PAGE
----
Paper or Plastic?

Paper or plastic? A common question that is asked in grocery stores. If I forgot my reusable bags, I would ask for paper because, in my mind, the paper was better for the environment. However, after watching Leyla’s TedTalk, I realized that paper is not the way to go. Plastic is. Growing up, I was always told that plastic is terrible for the environment and avoids it in the ways we can. They would show us the floating trash island in the ocean and pictures of sea turtles mistaking the plastic bag for a jellyfish. So it was safe to say that I was conditioned to avoid plastic to save the sea turtles growing up. After watching Leyla’s talk, I was shocked to see the valid points of why choosing a heavy paper bag is worse than plastic. Paper is heavy and will cause more damage on and off the land than plastic does. There she challenged us to make the switch and focus on bettering our environment. 

After watching, I realized that there might be a lot that I am missing when it comes to helping the environment. I spent some time on the RILA (Retail Industry Leader Association) website and combed through the many portals of what I can do to better the environment. After clicking on the website, the first thing I saw was a tab for sustainability. Once I clicked on the tab, I was brought to another page that gave a complete overview of sustainability and its importance in retail. It also gave quick links to other articles that detailed the effects of sustainability in retail—exploring these tabs has informed me how to be sustainable and how the rest of the industries have started their journeys to be more sustainable. 

Sustainability has been a wicked problem for a while now. Many companies are trying to make the change, but there are still outstanding problems affected by this wicked problem. Poverty is one of the controversial topics for an outstanding problem developed from the wicked sustainable problem. On one side, some believe that poverty is responsible for degradation, and on the other side, it is believed that environmental degradation is not responsible for poverty. At first glance, I believed that poverty is not responsible for the environmental decline. However, after reading the article, both sides made valid points. I can see why this leg of the sustainable problem is such a controversial one. It is hard to decipher which weighs more. It is impossible to decide which problem is “more” significant. People in poverty do not have the time to focus on sustainable problems when providing for their families. However, many industries do not even offer people in poverty a sustainable problem. It is relatively easy to see how this problem can go in circles and have a tough time solving it.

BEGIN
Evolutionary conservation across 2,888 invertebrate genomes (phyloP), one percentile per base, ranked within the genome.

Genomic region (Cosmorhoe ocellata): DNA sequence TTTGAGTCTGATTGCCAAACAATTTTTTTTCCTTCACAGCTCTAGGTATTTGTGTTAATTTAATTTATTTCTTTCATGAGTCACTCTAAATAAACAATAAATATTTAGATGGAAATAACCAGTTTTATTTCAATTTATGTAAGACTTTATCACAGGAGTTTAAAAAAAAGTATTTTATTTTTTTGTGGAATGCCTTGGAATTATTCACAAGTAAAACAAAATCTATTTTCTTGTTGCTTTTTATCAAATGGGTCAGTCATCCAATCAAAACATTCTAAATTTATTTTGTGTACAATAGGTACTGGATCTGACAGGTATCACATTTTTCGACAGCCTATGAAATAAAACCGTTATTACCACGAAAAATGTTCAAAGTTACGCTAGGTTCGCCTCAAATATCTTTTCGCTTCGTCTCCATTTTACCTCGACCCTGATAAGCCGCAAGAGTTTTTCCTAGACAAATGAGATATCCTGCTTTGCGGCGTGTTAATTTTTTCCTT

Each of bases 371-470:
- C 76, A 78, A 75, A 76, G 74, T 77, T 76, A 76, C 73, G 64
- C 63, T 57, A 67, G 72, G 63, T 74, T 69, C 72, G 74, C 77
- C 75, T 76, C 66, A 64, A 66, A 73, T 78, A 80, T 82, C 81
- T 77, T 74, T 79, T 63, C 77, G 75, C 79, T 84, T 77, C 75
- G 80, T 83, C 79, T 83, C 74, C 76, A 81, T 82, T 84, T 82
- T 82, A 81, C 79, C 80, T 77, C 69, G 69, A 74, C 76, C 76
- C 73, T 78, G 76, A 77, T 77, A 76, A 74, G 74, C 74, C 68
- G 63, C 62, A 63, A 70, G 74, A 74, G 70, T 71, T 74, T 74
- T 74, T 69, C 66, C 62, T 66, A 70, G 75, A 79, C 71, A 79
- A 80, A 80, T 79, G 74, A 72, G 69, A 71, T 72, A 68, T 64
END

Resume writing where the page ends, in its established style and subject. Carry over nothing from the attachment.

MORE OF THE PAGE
In the end, we all must make a conscious effort to live a more sustainable life. If you forget to bring your reusable bags, don’t take the paper bags as a substitute. Poverty is a big problem, regardless if it comes from environmental degradation or not. We must make efforts to fix all the problems. Visit RILA if you want to get more involved in making the world a better place, or visit the website if you still have questions that need answering.

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